The press behind the gen­er­ic title ‘Crop­per’

“Crop­per” became a gen­er­ic term for all job­bing platen presses in the UK. The man who gave his name to these presses was Henry Smith Crop­per, born in Rad­ford, Not­ting­ham­shire in 1839. He was a suc­cess­ful busi­ness­man and also a pil­lar of the loc­al com­munity. He was elec­ted to a School Board, which built loc­al schools, was Sher­iff of Not­ting­ham from 1880–1881, and he was also a magistrate.

His com­pany, H.S. Crop­per and Co. Ltd. made two well known presses,

The Minerva

This was based on the Gor­don Frank­lin press and H.S. Crop­per and Co. began its man­u­fac­ture in 1867. Adverts said it was bet­ter known as “The Crop­per”. In 1879 an advert­ise­ment claimed that 9,000 were in use, and by 1891, 14,000. The same adverts include a testi­mo­ni­al that one own­er employed a boy who could pro­duce 2,000 impres­sions per hour. How­ever, James Mor­an thinks that even the more mod­est claim of 1,000 — 1,250iph was an exaggeration.

It was avail­able in the fol­low­ing sizes; 7″ x 11″, 9″ x 14″, 10″ x 15″, 11″ x 17″, 13″ x 19″.

The Min­erva was fam­ously used by Vir­gin­ia and Leonard Woolf, to pro­duce Hog­ar­th Press books. There is a draw­ing of Leonard at the press with Vir­gin­ia in the back­ground com­pos­ing here. The Woolfs gave the press to Vita Sack­ville-West and it is still at Sissinghurst.

The Cropperette

This was based on the Pearl platen.

Cropper, Charlton and Co.

Henry Crop­per died in 1893, and the com­pany then became The Crop­per Machines Co. trad­ing from Par­kin­son Street Mills, Not­ting­ham. Shortly after­wards, Henry’s son Sydney went into part­ner­ship with Charles Charlton and the name of the com­pany changed to Crop­per, Charlton and Co. trad­ing from Frank­lin Works, New Bas­ford, Not­ting­ham. Sadly Sydney Crop­per died aged only 36 in 1901, just two years after his mar­riage. Charlton con­tin­ued to run the com­pany with his two sons, Regin­ald and Charles Cedric, not sur­pris­ingly they kept the Crop­per name in their com­pany title. The last pat­ent that they applied for was in 1939.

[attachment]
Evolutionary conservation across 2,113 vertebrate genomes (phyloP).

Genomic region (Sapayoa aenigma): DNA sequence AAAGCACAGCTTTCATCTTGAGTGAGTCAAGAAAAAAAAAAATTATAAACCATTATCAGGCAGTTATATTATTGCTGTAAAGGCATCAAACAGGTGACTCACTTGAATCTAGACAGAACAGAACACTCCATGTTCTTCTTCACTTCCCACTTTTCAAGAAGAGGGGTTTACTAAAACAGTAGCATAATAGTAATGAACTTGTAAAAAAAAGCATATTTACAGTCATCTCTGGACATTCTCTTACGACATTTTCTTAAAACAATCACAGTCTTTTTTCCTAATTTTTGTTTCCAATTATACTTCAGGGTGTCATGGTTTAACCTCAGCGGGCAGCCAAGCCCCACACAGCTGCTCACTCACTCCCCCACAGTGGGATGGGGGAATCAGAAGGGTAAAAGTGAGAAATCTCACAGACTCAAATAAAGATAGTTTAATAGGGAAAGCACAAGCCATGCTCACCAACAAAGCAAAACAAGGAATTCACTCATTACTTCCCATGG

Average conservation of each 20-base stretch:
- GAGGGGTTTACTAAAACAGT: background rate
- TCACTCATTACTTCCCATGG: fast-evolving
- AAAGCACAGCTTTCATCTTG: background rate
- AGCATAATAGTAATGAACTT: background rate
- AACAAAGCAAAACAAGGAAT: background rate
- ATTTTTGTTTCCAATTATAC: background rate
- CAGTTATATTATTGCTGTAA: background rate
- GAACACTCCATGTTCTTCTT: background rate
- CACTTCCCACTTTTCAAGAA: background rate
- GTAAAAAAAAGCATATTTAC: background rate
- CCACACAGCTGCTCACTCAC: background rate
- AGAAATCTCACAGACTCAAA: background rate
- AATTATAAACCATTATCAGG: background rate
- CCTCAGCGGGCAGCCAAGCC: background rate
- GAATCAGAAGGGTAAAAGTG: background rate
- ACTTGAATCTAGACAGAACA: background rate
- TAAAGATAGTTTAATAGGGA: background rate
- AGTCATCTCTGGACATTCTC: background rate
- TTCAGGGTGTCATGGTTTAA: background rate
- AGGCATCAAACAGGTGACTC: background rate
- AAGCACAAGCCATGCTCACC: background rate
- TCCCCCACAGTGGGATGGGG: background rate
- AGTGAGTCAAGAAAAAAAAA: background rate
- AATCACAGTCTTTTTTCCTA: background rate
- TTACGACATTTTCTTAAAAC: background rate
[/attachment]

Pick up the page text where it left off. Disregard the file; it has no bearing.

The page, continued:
Crop­per, Charlton and Co. man­u­fac­tured and impor­ted a num­ber of presses, these included –

The Peerless

Clam­shell Platen in 8″ x 5″, 7″ x 11″, 10″ x 15″. The Peer­less No.2 (7″ x 11″) weighs approx 550lb. The 8″ x 5″ mod­el was sold through H.W. Caslon and an early advert claimed its unique selling points were that it ” runs as easy as a sew­ing machine” and that the Peer­less was oper­ated by “.. a nov­el meth­od, the dwell on the press is long.”

Although bear­ing the same name as an Amer­ic­an press, the design seemed closer to the Cropper­ette than the Peer­less Platen man­u­fac­tured in the States by the Globe Man­u­fac­tur­ing Co., which was anoth­er Gor­don copy.

More inform­a­tion on Bill Elli­gett’s site.

The Acme

Cropper Acme
Crop­per Acme

As the Peer­less appears to be a devel­op­ment of the Cropper­ette, so the Acme seems to have evolved from the Minerva.

The Kovo (aka Adast) Grafopress


This was a 10″ x 15″. auto­mat­ic platen impor­ted from Czechoslov­akia cap­able of 5,000 iph. It was pre­sum­ably meant to com­pete with the Heidel­berg and Thompson platens.

In addi­tion to this they cast type, as shown in this list­ing from a book sale –

Print­ing Types. Crop­per, Charlton & Co., Not­ting­ham, [c1938] Pp.78;
Includes: Chat­ton, Gret­na, Ilford, Tynedale, Main­land, Carter, &c.;
vari­ous bor­ders & orna­ments and Logo­types for Jock­eys & Foot­ball Clubs.

They also made large nip­ping presses, includ­ing one 14″ x 22″. with an open­ing of 13″.


  • Jac­obi, C. T. (1904) Print­ing. George Bell and Sons.
  • Mor­an, J. (1973) Print­ing Presses. Faber and Faber
  • Place, J.A. and Clunes, E. (1932) — The Art & Prac­tice of Print­ing, Vol. 2, Atkins, W. (Ed.) Pitman
  • Census Records 1871,1881,1891, 1901. (see Fordred, D.(2006), Crop­per, Charlton and Co. Small Print­er Vol 42, No.2)
  • Online Pat­ent Records. (see Richard­son, R (2006)., Pat­ent Bleth­er Small Print­er Vol 42, No.10)
  • Snein­ton School Board
  • List of Sheriffs
  • The Gra­fo­press — Print’s Past, The Gra­fo­press, Print Week. Septem­ber 2002.

This art­icle writ­ten by Jonath­an Cooper of the River Sev­en Press